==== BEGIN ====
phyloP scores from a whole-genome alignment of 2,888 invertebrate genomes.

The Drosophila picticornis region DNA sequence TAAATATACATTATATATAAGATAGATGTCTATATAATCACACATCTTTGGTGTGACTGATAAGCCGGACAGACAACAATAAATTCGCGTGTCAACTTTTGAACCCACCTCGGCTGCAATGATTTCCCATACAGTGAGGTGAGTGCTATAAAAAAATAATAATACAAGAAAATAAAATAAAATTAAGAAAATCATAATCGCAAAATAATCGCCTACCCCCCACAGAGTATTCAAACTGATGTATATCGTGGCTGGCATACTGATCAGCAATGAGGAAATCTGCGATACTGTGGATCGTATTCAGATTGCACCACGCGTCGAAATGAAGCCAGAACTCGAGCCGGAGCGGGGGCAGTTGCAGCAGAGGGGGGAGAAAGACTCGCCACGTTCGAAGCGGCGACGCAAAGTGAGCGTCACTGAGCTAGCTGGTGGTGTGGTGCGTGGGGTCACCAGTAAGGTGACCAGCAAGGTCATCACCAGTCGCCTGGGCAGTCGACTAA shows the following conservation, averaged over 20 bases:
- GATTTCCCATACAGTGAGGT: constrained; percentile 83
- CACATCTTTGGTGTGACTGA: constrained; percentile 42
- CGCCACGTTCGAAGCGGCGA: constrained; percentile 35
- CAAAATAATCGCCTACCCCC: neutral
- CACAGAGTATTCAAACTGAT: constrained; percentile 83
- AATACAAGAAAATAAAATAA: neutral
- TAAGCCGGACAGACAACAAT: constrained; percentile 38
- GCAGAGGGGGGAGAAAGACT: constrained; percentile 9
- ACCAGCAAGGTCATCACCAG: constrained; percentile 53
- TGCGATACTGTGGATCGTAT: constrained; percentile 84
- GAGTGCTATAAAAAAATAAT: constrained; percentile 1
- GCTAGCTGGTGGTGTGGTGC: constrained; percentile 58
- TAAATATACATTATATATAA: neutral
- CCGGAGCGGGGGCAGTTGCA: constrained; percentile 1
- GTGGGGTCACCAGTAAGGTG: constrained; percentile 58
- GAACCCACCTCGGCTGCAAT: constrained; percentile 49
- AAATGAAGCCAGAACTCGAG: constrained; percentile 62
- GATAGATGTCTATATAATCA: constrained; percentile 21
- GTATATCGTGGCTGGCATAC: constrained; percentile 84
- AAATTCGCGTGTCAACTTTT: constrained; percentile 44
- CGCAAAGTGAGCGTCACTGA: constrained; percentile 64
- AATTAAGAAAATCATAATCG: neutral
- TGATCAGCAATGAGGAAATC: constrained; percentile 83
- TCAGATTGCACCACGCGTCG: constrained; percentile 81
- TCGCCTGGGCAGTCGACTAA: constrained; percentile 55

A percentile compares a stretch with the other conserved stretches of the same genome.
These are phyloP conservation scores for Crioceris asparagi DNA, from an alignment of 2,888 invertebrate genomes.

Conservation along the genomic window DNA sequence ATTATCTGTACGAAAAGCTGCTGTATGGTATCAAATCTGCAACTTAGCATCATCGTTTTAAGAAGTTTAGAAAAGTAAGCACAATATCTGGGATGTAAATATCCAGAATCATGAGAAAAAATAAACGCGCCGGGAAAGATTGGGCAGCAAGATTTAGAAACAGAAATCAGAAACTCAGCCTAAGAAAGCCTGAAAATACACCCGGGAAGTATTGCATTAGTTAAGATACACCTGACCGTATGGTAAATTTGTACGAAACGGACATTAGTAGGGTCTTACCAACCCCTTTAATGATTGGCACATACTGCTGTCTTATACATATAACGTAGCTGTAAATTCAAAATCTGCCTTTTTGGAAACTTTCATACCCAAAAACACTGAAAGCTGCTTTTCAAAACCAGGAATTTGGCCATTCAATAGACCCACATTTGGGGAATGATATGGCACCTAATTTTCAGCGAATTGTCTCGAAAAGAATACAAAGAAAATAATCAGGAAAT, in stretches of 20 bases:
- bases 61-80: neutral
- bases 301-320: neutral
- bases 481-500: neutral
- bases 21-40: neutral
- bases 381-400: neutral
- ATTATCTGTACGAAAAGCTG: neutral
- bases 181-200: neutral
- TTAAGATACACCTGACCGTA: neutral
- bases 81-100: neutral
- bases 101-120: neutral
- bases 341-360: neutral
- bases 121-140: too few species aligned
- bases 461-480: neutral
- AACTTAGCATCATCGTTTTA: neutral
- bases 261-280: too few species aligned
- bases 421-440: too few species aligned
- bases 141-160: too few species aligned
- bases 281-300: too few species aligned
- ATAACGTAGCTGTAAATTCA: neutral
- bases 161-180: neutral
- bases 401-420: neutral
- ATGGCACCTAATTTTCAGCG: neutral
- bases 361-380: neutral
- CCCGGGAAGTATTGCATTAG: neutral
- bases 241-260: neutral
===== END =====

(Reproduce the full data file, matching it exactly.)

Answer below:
phyloP scores from a whole-genome alignment of 2,888 invertebrate genomes.

The Drosophila picticornis region DNA sequence TAAATATACATTATATATAAGATAGATGTCTATATAATCACACATCTTTGGTGTGACTGATAAGCCGGACAGACAACAATAAATTCGCGTGTCAACTTTTGAACCCACCTCGGCTGCAATGATTTCCCATACAGTGAGGTGAGTGCTATAAAAAAATAATAATACAAGAAAATAAAATAAAATTAAGAAAATCATAATCGCAAAATAATCGCCTACCCCCCACAGAGTATTCAAACTGATGTATATCGTGGCTGGCATACTGATCAGCAATGAGGAAATCTGCGATACTGTGGATCGTATTCAGATTGCACCACGCGTCGAAATGAAGCCAGAACTCGAGCCGGAGCGGGGGCAGTTGCAGCAGAGGGGGGAGAAAGACTCGCCACGTTCGAAGCGGCGACGCAAAGTGAGCGTCACTGAGCTAGCTGGTGGTGTGGTGCGTGGGGTCACCAGTAAGGTGACCAGCAAGGTCATCACCAGTCGCCTGGGCAGTCGACTAA shows the following conservation, averaged over 20 bases:
- GATTTCCCATACAGTGAGGT: constrained; percentile 83
- CACATCTTTGGTGTGACTGA: constrained; percentile 42
- CGCCACGTTCGAAGCGGCGA: constrained; percentile 35
- CAAAATAATCGCCTACCCCC: neutral
- CACAGAGTATTCAAACTGAT: constrained; percentile 83
- AATACAAGAAAATAAAATAA: neutral
- TAAGCCGGACAGACAACAAT: constrained; percentile 38
- GCAGAGGGGGGAGAAAGACT: constrained; percentile 9
- ACCAGCAAGGTCATCACCAG: constrained; percentile 53
- TGCGATACTGTGGATCGTAT: constrained; percentile 84
- GAGTGCTATAAAAAAATAAT: constrained; percentile 1
- GCTAGCTGGTGGTGTGGTGC: constrained; percentile 58
- TAAATATACATTATATATAA: neutral
- CCGGAGCGGGGGCAGTTGCA: constrained; percentile 1
- GTGGGGTCACCAGTAAGGTG: constrained; percentile 58
- GAACCCACCTCGGCTGCAAT: constrained; percentile 49
- AAATGAAGCCAGAACTCGAG: constrained; percentile 62
- GATAGATGTCTATATAATCA: constrained; percentile 21
- GTATATCGTGGCTGGCATAC: constrained; percentile 84
- AAATTCGCGTGTCAACTTTT: constrained; percentile 44
- CGCAAAGTGAGCGTCACTGA: constrained; percentile 64
- AATTAAGAAAATCATAATCG: neutral
- TGATCAGCAATGAGGAAATC: constrained; percentile 83
- TCAGATTGCACCACGCGTCG: constrained; percentile 81
- TCGCCTGGGCAGTCGACTAA: constrained; percentile 55

A percentile compares a stretch with the other conserved stretches of the same genome.
These are phyloP conservation scores for Crioceris asparagi DNA, from an alignment of 2,888 invertebrate genomes.

Conservation along the genomic window DNA sequence ATTATCTGTACGAAAAGCTGCTGTATGGTATCAAATCTGCAACTTAGCATCATCGTTTTAAGAAGTTTAGAAAAGTAAGCACAATATCTGGGATGTAAATATCCAGAATCATGAGAAAAAATAAACGCGCCGGGAAAGATTGGGCAGCAAGATTTAGAAACAGAAATCAGAAACTCAGCCTAAGAAAGCCTGAAAATACACCCGGGAAGTATTGCATTAGTTAAGATACACCTGACCGTATGGTAAATTTGTACGAAACGGACATTAGTAGGGTCTTACCAACCCCTTTAATGATTGGCACATACTGCTGTCTTATACATATAACGTAGCTGTAAATTCAAAATCTGCCTTTTTGGAAACTTTCATACCCAAAAACACTGAAAGCTGCTTTTCAAAACCAGGAATTTGGCCATTCAATAGACCCACATTTGGGGAATGATATGGCACCTAATTTTCAGCGAATTGTCTCGAAAAGAATACAAAGAAAATAATCAGGAAAT, in stretches of 20 bases:
- bases 61-80: neutral
- bases 301-320: neutral
- bases 481-500: neutral
- bases 21-40: neutral
- bases 381-400: neutral
- ATTATCTGTACGAAAAGCTG: neutral
- bases 181-200: neutral
- TTAAGATACACCTGACCGTA: neutral
- bases 81-100: neutral
- bases 101-120: neutral
- bases 341-360: neutral
- bases 121-140: too few species aligned
- bases 461-480: neutral
- AACTTAGCATCATCGTTTTA: neutral
- bases 261-280: too few species aligned
- bases 421-440: too few species aligned
- bases 141-160: too few species aligned
- bases 281-300: too few species aligned
- ATAACGTAGCTGTAAATTCA: neutral
- bases 161-180: neutral
- bases 401-420: neutral
- ATGGCACCTAATTTTCAGCG: neutral
- bases 361-380: neutral
- CCCGGGAAGTATTGCATTAG: neutral
- bases 241-260: neutral